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Ortiz-Islas v. United States

United States District Court, D. Maine

July 27, 2018



          John C. Nivison U.S. Magistrate Judge

         In this action, Petitioner Apolinar Ortiz-Islas moves, pursuant to 28 U.S.C. § 2255, to vacate, set aside or correct his sentence.[1] (Amended Motion, ECF No. 334.) Following a jury trial, Petitioner was convicted of conspiracy to distribute and to possess with intent to distribute five or more kilograms of cocaine; the Court sentenced Petitioner to 170 months in prison. (Superseding Indictment, ECF No. 80 at 1; Jury Verdict Form, ECF No. 218; Judgment, ECF No. 284 at 1-2.) The First Circuit affirmed the conviction and the sentence. United States v. Ortiz-Islas, 829 F.3d 19, 23 (1st Cir. 2016).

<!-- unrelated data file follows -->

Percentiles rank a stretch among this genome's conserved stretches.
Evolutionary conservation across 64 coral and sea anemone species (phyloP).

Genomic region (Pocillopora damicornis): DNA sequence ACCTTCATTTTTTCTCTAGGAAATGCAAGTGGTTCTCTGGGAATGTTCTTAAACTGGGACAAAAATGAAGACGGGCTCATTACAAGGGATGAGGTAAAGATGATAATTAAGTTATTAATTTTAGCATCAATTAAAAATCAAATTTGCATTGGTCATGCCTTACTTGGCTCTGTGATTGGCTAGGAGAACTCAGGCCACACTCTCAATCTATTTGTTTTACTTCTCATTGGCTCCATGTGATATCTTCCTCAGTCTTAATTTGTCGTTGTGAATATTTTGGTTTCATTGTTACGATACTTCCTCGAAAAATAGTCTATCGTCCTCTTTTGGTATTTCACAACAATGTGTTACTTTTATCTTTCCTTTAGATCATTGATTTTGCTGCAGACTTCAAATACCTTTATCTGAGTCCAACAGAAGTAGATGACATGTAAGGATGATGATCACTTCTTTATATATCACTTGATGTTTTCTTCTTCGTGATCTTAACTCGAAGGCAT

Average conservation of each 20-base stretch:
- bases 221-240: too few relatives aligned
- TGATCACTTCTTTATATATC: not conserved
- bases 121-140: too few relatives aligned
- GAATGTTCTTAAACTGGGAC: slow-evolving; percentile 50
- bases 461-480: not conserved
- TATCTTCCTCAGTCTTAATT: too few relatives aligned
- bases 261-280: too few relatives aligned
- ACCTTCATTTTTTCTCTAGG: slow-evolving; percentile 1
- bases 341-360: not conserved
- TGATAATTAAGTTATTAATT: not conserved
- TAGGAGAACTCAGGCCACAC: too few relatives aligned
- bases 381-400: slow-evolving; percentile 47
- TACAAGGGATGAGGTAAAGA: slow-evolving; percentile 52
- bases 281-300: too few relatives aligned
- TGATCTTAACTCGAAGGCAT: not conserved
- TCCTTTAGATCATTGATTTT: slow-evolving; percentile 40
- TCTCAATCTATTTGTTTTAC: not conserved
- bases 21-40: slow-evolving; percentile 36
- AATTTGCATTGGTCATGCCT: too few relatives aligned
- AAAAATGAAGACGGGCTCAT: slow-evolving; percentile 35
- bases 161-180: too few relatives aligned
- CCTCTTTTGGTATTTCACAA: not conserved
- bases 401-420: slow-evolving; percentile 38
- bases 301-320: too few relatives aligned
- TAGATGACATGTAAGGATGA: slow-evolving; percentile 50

Petitioner claims ineffective assistance of counsel based on counsel's failure to negotiate a plea agreement, failure to call certain witnesses at trial and sentencing, and failure to contest a firearms enhancement. (Amended Motion at 4-5, 13.)

         Following a review of Petitioner's amended motion, the Government's request for dismissal, and the record, I recommend the Court grant the Government's request, and dismiss Petitioner's amended motion.

         I. Factual Background and Procedural History

         The jury found Petitioner guilty of conspiracy to distribute and to possess with intent to distribute five kilograms or more of cocaine; the conspiracy period commenced no later than January 1, 2011, and ended no earlier than June 28, 2012. (Superseding Indictment at 1; Jury Verdict Form.)